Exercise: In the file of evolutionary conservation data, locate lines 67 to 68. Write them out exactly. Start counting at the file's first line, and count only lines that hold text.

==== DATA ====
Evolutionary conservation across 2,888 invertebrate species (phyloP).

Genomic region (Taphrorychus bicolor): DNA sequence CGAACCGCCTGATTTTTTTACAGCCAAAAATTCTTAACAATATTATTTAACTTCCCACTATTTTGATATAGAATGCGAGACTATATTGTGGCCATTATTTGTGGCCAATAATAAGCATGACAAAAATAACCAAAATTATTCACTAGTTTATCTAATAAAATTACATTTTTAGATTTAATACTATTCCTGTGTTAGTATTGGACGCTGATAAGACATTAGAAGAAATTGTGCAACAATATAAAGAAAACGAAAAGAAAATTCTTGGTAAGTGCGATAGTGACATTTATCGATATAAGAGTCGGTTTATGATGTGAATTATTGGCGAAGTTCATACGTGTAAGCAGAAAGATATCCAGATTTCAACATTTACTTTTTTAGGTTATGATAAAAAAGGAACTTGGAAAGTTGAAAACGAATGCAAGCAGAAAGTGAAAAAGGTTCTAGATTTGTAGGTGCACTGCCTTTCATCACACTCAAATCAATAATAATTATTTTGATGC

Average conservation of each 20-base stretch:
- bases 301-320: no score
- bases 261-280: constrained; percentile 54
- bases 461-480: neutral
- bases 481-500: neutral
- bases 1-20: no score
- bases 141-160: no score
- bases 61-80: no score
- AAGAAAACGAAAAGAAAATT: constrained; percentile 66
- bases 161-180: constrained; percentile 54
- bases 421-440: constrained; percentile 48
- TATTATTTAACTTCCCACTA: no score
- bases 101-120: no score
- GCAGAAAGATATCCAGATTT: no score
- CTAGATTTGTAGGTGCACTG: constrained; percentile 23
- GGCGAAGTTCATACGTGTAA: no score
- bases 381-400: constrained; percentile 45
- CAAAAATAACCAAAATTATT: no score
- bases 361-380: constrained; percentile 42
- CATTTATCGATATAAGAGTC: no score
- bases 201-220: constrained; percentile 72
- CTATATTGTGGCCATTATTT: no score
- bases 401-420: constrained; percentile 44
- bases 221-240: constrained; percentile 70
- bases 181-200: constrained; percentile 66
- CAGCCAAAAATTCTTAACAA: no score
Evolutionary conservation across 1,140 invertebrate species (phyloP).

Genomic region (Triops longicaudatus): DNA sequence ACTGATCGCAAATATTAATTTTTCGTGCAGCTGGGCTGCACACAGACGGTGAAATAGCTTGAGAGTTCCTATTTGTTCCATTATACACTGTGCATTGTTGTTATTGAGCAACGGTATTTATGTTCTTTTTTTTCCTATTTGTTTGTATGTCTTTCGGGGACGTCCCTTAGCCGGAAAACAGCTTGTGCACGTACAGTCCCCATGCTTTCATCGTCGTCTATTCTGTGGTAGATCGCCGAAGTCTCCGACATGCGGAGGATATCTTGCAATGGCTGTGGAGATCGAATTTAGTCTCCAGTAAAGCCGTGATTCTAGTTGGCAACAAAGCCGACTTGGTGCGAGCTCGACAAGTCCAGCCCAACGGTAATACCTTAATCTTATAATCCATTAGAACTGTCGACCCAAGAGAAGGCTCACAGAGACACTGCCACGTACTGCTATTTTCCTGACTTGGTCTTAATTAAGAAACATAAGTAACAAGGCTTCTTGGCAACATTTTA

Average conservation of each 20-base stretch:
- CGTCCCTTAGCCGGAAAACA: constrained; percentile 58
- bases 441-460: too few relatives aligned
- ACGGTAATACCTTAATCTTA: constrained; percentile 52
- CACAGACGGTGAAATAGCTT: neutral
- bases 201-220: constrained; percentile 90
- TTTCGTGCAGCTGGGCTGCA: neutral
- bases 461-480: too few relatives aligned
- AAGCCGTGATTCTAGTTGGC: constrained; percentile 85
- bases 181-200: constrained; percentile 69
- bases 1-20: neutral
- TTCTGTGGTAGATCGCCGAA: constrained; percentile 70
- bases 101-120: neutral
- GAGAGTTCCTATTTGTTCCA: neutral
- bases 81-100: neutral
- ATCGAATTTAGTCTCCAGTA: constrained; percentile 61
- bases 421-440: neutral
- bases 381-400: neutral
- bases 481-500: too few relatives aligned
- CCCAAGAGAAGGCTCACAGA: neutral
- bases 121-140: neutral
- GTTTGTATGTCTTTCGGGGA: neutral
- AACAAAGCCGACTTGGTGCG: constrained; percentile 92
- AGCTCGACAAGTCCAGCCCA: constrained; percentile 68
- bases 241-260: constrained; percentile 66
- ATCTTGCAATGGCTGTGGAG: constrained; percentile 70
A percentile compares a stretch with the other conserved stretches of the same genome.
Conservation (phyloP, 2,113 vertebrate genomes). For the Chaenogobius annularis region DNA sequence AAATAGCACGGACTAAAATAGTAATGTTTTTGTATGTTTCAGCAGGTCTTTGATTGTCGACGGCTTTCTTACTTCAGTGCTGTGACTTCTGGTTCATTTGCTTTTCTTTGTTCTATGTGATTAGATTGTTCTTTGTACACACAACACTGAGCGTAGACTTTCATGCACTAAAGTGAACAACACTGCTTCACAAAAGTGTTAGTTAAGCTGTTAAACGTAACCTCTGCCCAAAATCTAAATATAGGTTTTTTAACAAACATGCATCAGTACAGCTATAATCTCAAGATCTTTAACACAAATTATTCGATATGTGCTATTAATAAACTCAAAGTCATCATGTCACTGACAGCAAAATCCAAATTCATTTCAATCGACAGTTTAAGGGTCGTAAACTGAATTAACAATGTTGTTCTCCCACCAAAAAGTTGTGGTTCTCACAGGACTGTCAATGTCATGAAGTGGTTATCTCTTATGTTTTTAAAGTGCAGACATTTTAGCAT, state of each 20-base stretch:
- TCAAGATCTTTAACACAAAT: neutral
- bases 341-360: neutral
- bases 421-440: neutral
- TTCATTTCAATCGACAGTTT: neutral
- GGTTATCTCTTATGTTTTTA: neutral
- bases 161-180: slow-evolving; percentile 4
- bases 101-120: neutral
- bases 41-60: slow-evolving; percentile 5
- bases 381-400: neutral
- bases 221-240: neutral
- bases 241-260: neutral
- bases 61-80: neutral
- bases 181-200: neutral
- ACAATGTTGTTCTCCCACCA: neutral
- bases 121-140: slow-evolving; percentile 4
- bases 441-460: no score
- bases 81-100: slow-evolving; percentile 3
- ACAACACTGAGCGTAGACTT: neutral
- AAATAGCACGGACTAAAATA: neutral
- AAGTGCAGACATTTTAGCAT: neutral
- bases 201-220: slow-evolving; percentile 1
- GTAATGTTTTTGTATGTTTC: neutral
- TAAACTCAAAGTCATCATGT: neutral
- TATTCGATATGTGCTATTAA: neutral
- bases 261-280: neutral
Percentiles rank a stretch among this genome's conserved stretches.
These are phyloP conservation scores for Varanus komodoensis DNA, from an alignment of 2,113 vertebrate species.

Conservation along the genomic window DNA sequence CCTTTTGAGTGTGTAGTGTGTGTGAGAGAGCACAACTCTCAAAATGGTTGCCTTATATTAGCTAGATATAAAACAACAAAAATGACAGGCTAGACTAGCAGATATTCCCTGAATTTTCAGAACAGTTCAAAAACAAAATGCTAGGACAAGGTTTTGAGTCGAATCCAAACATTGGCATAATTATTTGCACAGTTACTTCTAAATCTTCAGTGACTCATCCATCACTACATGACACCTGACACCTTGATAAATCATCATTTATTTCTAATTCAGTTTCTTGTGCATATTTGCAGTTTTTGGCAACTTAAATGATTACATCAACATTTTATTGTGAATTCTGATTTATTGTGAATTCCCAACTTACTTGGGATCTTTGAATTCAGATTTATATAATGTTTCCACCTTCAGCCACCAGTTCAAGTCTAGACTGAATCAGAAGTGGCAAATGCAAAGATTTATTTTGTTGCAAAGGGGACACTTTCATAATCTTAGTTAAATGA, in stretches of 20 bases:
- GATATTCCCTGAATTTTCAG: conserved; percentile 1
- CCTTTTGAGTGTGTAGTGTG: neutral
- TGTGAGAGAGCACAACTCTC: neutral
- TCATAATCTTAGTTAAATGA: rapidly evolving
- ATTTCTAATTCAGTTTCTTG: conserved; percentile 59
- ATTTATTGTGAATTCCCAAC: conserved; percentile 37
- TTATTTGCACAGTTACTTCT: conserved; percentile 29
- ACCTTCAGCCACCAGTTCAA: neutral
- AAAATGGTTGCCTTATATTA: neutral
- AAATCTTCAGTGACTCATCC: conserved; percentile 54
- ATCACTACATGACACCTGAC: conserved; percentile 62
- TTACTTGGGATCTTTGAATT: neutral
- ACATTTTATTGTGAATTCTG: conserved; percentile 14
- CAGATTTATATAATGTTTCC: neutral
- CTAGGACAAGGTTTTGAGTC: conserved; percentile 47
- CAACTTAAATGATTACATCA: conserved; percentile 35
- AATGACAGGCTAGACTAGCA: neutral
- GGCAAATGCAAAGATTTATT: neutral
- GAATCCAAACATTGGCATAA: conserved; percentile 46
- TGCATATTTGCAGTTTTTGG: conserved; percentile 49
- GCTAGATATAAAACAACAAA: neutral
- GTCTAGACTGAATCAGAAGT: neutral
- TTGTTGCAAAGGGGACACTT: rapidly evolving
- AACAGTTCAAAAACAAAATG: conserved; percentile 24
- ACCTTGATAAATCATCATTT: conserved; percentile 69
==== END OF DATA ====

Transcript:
- bases 381-400: neutral
- bases 221-240: neutral